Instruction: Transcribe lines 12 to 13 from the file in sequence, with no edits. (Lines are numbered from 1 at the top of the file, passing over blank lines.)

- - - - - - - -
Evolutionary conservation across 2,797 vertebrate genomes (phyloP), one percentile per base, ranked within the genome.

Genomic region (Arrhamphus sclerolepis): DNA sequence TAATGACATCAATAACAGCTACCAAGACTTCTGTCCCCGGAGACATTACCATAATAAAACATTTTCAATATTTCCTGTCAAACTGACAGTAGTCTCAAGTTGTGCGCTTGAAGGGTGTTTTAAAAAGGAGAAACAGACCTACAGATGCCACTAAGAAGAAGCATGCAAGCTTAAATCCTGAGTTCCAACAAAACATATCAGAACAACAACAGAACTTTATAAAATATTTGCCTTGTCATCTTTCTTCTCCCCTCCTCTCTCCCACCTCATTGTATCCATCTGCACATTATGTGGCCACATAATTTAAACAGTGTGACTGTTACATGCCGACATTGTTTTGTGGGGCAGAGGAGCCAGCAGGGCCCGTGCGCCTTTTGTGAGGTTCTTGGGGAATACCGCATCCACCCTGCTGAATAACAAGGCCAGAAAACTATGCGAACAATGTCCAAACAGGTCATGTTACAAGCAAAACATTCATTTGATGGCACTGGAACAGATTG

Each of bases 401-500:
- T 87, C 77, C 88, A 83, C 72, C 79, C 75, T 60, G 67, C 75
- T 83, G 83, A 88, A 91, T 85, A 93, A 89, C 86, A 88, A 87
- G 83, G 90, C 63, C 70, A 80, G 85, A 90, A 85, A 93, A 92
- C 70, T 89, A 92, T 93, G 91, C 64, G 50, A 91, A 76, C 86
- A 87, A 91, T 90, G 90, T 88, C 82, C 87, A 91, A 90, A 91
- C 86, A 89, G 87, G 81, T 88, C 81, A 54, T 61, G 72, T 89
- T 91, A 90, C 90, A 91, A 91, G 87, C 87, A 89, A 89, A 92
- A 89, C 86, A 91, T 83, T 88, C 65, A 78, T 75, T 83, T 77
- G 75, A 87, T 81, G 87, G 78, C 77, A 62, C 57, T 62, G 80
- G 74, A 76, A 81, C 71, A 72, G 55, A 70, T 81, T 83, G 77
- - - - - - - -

- G 75, A 87, T 81, G 87, G 78, C 77, A 62, C 57, T 62, G 80
- G 74, A 76, A 81, C 71, A 72, G 55, A 70, T 81, T 83, G 77